You can build extension packages that add functionality to a Microsoft Dynamics NAV deployment.
For Overview, please see my earlier posts Introducing Extensions in Microsoft Dynamics NAV 2016
Like any common functionality you want to roll out to different locations of a same company maintaining Object Set Globally for their Navision deployment.
You can perform conventional Export object and send to different locations, where they import these objects in their databases. Another option is through Extensions. Specially very helpful in Tenant model deployment.
But do the limitations apply as we discussed in my earlier post:
[A] Which Object types you can Include & Restrictions applicable to C/AL code in Extension Packages
[B] Which Properties are Restricted in Extension Packages
Unlike the familiar development and deployment of Microsoft Dynamics NAV functionality, building an extension relies on the exported version of an application to .TXT files.
You can export the application from the development environment, use the development environment commands, or use the Windows PowerShell cmdlet that is available in the Microsoft Dynamics NAV 2016 Development Shell,
MS recommend that you create a folder structure that can be leveraged by the cmdlets that you use when you build the extension package. That structure should contain folders for the ORIGINAL object files, MODIFIED object files, and DELTA files. These names match those used as parameters in the application merge utilities.
Recall from my earlier post where we deled with Upgrading the Application Code in Microsoft Dynamics NAV 2016
We used folder structure for placing the objects before we performed action:
“In my example, the UpgradeDemo folder on the C drive contains five folders: ORIGINAL, MODIFIED, TARGET, DELTA, and RESULT. The DELTA and RESULT folders are empty. The ORIGINAL, MODIFIED, and TARGET folders contains one or more text files that contain application objects.”
Similar structure we will be using for creating package. You can follow same for easy reference or you can use your convenient naming convention and structure.
I will come back on this in my future post, what exactly structure I will be using for my walkthrough on Extension.
You can refer to cmdlets we discussed earlier for upgrade and extensions which will be used in rest of the parts of this and upcoming posts while dealing with Extensions.
[A] Helpful PowerShell Commands which you can use for Upgrade Process in Navision 2016
[B] Few Helpful PowerShell Commands which you can use for Upgrade Process in Navision 2016 – Part 2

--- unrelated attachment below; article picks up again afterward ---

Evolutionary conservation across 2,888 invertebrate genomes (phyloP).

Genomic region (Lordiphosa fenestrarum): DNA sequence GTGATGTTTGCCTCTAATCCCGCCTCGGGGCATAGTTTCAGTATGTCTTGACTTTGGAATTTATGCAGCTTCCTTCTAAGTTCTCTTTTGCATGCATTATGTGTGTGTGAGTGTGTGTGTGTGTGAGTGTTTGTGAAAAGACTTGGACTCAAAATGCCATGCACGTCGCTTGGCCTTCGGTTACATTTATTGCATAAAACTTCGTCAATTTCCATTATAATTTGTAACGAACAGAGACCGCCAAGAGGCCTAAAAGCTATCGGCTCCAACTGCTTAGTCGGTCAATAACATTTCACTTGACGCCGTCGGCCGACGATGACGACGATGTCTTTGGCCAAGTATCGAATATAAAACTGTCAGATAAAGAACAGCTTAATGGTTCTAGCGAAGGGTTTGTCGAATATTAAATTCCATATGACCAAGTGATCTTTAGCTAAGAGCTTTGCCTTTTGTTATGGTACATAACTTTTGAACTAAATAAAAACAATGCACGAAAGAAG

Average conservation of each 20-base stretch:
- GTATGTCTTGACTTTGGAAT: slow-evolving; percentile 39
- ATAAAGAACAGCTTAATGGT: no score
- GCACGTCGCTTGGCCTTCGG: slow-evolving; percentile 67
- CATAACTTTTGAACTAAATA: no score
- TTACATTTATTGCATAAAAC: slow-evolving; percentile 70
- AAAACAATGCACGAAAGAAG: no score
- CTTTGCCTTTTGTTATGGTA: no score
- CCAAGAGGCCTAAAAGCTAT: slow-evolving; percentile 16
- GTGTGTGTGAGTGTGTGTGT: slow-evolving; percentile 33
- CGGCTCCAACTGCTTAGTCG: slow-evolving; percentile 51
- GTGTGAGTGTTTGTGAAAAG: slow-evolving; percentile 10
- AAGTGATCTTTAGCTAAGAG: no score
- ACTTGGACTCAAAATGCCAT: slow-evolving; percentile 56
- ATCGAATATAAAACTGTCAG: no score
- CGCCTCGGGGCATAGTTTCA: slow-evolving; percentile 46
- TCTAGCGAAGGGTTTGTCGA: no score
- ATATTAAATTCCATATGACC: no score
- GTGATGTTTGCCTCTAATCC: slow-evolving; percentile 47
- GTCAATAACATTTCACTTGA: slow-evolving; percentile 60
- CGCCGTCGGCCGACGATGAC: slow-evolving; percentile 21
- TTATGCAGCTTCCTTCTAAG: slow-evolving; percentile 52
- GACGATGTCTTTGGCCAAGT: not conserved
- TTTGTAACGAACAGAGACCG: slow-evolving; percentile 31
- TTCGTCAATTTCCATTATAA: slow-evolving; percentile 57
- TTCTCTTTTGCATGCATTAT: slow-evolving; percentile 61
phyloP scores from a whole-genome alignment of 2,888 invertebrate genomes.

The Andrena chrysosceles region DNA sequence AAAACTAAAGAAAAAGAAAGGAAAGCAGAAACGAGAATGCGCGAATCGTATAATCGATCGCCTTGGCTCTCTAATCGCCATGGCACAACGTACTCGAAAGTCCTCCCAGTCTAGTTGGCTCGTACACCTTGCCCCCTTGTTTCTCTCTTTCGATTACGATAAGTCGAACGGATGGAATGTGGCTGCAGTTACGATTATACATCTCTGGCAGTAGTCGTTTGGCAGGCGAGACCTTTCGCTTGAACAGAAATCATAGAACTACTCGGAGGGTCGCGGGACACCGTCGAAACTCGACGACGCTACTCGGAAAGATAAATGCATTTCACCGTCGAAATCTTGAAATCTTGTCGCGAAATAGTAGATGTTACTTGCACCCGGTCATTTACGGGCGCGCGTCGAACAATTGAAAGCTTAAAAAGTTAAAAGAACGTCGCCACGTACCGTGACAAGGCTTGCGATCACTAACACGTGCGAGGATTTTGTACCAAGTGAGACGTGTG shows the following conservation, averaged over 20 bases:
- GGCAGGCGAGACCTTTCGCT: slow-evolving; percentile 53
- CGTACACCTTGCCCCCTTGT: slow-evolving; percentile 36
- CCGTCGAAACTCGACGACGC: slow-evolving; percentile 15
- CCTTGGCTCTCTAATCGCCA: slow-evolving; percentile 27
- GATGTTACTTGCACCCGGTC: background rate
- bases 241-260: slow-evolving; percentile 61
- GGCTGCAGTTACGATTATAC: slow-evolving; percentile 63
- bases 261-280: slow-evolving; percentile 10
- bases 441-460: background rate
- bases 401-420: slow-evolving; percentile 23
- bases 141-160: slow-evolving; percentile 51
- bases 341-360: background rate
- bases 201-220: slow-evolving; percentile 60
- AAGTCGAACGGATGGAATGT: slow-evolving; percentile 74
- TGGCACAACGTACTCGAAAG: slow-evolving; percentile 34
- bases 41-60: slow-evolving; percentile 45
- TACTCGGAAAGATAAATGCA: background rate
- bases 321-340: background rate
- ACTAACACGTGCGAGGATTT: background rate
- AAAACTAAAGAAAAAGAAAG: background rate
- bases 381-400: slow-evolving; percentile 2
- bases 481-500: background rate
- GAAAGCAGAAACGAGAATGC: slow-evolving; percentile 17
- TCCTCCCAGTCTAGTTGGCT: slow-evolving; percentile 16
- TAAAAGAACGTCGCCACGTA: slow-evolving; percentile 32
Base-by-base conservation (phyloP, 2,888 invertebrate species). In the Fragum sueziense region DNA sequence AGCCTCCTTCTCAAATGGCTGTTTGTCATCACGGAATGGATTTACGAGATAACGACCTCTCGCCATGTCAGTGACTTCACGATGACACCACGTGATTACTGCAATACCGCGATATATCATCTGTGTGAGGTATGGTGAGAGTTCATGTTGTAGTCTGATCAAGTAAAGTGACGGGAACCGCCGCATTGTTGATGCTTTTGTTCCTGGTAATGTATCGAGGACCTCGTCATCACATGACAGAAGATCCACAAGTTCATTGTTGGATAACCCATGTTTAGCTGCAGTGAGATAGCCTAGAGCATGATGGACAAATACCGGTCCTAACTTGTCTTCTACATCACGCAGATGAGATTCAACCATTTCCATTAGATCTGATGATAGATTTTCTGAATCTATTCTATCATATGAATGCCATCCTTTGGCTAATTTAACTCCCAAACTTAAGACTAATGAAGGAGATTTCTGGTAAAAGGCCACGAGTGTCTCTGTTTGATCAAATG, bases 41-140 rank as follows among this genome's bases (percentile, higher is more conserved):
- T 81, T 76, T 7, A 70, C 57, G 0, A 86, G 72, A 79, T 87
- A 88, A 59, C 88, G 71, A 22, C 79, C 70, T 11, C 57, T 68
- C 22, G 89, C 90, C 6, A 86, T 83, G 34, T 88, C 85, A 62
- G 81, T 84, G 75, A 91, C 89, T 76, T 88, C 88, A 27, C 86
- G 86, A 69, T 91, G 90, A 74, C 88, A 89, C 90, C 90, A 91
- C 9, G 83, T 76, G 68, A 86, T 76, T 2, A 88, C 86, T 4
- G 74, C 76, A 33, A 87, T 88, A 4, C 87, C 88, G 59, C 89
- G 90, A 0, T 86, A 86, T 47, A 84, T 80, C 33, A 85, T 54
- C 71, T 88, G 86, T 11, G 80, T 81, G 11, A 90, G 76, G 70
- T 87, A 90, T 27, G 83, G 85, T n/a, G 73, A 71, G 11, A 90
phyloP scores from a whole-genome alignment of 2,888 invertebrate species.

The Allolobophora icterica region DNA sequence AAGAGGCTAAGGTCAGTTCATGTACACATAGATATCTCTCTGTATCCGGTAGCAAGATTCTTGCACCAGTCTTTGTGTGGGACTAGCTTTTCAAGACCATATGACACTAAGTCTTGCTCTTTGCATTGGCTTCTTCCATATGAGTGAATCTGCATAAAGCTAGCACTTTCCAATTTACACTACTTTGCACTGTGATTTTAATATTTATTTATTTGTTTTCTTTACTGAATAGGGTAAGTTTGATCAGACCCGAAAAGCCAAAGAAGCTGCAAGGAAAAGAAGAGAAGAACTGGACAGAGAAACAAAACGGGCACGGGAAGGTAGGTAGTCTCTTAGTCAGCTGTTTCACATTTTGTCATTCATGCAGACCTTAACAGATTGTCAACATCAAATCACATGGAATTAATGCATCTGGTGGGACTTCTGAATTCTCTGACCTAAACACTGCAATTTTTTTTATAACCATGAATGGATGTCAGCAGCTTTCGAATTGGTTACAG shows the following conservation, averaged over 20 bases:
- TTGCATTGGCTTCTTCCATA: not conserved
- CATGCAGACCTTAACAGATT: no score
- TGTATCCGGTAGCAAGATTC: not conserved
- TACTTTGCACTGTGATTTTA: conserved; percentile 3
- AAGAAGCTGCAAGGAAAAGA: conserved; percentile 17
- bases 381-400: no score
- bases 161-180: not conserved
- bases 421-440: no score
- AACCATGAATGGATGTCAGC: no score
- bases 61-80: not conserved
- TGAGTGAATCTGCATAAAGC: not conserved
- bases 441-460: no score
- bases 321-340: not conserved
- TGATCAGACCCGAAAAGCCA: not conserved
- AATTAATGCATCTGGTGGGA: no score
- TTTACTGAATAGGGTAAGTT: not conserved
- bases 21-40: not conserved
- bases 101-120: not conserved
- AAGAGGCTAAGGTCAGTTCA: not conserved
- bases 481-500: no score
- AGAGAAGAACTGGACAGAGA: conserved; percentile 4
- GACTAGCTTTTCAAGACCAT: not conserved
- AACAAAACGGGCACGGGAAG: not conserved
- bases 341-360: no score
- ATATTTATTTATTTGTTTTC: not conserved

[C] Useful Windows PowerShell cmdlets for managing Extensions in Dynamics Navision 2016
5 Steps To create an extension
- Establish the BASE as TXT files.
- The foundation for your extension is the exported .txt files of the objects you are modifying.
- You can export just the objects that you want to modify, or you can export the entire Microsoft Dynamics NAV application.
- In the Microsoft Dynamics NAV 2016 Development Shell, the Export-NAVApplicationObject cmdlet can automate this process or you can use the export functionality in the development environment.
- The following example uses this cmdlet to export objects to establish the base for the planned modifications.
Export-NAVApplicationObject -Path ORIGINAL -DatabaseName MyDatabase -DatabaseServer MyDatabaseServer
- Objects must be exported as .TXT files. You cannot build an extension based on a .FOB file.
- If you use a source control system, you may want to pull the base .TXT files from there.
- Create functionality in the development environment.
- Use the development environment as usual to create new objects or modify ones to the extent your license allows you.
- Also don’t forget to reference limitations with Extensions Property and Objects which you can include in Extensions, see above provided link for more details.
- Keep in mind the following rules as discussed earlier:
- DO NOT make C/AL code modifications
- DO use subscribing to events to execute code.
- DO NOT create new or modified XMLPorts, Queries, or Report.
- DO NOT change restricted page and table properties.
- In order to get an easy upgrade experience for your extensions, you cannot modify code the way you do in the traditional customization process.
- Instead, you extend Microsoft Dynamics NAV functionality by subscribing to programming events that are raised either explicitly in code, or implicitly by the platform.
- Test your application with the extension added.
- Export your changed and added application objects to .TXT files.
- Export all objects that you added or modified to .TXT files.
- Use the same export cmdlet from step 1 or manually export within the development environment.
- They must also be exported as .TXT files and should be placed in a separate directory so that the packaging process can be pointed at them.
Export-NAVApplicationObject -Path MODIFIED -DatabaseName MyDatabase -DatabaseServer MyDatabaseServer
- Create DELTA files using the Microsoft Dynamics NAV 2016 Development Shell cmdlets.
- Extension packages are based on application object deltas. Again, you use the application merge utilities in the Microsoft Dynamics NAV 2016 Development Shell to distil the changes in the form of application object differences that are stored in DELTA files.
- Creating an extension uses many of the same concepts and tools as you know from application object deltas. You use the Compare-NAVApplicationObject cmdlet to create these delta files.
Compare-NAVApplicationObject -OriginalPath ORIGINAL -ModifiedPath MODIFIED -DeltaPath DELTA
Your delta files must be one-to-one with the objects you have added or modified. You cannot include a single merged delta file. If you output your export file as a single file use the Split-NAVAppplicationObjectFile cmdlet to create the individual files.
- Build the extension package.
I will come up with more details in my upcoming posts on this topic.